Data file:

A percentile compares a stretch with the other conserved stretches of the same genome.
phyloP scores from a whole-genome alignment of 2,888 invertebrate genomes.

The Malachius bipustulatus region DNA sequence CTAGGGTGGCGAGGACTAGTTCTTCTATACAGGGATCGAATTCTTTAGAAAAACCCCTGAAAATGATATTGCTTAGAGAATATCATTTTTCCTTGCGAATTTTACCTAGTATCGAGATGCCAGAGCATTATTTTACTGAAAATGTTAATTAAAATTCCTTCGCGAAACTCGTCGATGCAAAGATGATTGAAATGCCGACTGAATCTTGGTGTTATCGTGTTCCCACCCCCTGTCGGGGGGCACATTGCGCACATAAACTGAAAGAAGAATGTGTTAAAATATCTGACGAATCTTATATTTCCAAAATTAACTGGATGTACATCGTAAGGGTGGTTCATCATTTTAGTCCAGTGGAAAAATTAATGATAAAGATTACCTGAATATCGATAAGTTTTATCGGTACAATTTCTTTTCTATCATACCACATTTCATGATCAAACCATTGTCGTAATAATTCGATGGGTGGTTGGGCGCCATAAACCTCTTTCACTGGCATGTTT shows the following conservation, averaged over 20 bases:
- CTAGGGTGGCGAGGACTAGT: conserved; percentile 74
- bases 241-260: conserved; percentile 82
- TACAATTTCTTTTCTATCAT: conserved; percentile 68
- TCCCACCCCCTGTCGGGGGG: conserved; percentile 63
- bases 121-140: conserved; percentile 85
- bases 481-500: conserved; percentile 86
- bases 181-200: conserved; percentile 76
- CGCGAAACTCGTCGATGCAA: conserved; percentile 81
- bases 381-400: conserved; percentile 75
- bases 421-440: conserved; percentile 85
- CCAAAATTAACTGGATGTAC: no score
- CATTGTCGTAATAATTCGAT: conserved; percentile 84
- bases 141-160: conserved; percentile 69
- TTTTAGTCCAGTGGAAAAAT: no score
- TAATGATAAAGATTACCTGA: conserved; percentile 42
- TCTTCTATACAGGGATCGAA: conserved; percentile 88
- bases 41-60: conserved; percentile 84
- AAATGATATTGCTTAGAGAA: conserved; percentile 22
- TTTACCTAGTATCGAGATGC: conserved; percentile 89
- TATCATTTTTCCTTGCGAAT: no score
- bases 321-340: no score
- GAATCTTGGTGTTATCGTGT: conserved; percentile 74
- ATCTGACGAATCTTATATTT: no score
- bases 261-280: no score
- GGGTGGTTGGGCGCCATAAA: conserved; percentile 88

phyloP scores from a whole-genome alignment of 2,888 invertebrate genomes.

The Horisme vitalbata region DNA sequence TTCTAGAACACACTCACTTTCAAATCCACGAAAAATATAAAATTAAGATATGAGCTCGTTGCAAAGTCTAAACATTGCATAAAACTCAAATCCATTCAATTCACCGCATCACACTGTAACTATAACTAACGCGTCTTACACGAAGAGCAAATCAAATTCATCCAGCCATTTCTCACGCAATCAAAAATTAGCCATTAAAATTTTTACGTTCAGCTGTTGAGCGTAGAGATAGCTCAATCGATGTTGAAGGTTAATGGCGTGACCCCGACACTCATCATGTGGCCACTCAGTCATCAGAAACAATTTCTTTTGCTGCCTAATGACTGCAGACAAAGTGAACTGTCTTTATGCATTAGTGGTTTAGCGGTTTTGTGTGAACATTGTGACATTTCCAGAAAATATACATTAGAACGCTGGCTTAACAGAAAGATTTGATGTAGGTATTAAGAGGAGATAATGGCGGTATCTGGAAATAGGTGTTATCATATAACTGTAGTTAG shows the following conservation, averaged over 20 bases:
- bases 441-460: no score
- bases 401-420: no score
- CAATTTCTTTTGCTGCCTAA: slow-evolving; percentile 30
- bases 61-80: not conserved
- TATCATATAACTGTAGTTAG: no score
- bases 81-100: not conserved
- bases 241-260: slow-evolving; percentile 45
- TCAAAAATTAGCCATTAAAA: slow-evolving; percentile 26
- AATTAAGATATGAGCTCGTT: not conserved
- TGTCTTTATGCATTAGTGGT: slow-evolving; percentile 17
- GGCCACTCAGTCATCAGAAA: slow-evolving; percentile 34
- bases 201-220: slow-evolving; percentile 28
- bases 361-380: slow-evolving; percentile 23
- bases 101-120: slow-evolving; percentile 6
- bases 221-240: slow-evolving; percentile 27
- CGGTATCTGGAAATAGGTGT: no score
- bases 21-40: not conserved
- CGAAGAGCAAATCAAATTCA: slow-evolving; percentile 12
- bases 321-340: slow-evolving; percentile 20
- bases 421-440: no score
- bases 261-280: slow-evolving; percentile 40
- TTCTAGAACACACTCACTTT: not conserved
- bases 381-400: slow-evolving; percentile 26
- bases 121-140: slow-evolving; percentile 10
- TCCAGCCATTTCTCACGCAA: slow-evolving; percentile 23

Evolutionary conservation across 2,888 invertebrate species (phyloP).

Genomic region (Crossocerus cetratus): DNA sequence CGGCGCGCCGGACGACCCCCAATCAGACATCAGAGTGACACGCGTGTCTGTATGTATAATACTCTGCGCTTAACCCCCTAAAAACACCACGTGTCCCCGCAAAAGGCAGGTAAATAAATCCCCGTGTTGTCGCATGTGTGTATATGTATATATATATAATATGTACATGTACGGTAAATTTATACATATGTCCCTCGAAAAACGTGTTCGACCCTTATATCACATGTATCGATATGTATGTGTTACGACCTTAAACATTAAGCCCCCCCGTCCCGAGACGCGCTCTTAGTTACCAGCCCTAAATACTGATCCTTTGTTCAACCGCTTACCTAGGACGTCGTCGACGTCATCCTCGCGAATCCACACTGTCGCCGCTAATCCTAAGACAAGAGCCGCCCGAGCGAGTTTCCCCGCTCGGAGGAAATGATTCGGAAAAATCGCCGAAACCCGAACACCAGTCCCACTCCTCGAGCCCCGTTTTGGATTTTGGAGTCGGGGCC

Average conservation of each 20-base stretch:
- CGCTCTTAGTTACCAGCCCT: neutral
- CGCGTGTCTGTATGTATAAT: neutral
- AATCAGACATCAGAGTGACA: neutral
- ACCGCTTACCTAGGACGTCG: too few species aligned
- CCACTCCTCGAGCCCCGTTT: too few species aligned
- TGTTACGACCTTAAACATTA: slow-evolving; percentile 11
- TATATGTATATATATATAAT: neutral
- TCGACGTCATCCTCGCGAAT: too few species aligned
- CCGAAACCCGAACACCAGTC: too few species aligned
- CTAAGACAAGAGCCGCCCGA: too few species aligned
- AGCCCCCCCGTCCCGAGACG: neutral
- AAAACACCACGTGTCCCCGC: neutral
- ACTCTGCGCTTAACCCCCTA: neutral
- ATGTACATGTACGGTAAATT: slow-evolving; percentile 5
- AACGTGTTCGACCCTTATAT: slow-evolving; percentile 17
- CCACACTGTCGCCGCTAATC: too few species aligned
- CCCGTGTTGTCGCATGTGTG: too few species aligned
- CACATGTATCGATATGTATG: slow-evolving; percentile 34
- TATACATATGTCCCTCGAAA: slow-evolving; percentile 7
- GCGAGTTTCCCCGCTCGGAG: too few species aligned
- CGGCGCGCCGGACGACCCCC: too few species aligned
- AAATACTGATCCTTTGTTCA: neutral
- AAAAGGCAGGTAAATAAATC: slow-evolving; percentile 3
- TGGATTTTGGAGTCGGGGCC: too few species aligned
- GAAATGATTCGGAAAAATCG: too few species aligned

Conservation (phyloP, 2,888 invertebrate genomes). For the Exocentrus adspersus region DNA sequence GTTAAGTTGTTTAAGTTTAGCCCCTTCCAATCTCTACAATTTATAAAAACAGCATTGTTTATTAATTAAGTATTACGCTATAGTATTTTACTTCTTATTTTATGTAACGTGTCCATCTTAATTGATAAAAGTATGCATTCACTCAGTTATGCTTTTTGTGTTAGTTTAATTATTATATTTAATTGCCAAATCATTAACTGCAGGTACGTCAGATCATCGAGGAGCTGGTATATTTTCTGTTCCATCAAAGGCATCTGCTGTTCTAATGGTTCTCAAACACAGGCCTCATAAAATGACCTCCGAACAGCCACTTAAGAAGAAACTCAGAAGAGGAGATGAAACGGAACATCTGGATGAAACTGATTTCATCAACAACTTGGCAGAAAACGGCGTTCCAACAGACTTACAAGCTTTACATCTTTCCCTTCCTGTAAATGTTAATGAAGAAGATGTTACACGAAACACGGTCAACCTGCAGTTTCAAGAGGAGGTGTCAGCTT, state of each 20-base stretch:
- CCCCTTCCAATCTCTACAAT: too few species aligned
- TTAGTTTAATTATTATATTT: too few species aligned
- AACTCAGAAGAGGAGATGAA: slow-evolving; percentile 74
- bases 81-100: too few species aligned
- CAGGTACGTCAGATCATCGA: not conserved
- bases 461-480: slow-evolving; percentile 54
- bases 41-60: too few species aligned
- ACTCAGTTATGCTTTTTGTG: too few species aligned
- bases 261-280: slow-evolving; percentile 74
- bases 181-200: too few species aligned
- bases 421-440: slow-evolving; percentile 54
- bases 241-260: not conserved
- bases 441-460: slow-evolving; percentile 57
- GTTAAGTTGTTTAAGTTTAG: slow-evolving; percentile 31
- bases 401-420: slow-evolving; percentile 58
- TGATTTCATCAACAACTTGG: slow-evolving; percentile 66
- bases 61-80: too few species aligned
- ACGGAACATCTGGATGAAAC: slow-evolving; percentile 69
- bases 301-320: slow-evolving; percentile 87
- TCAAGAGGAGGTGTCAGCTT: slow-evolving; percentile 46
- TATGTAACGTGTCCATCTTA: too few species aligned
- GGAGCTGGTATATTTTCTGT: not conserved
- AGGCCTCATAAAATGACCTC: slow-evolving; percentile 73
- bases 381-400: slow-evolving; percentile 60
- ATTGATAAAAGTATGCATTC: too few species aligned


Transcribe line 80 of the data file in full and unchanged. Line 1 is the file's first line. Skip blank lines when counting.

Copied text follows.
- AAATACTGATCCTTTGTTCA: neutral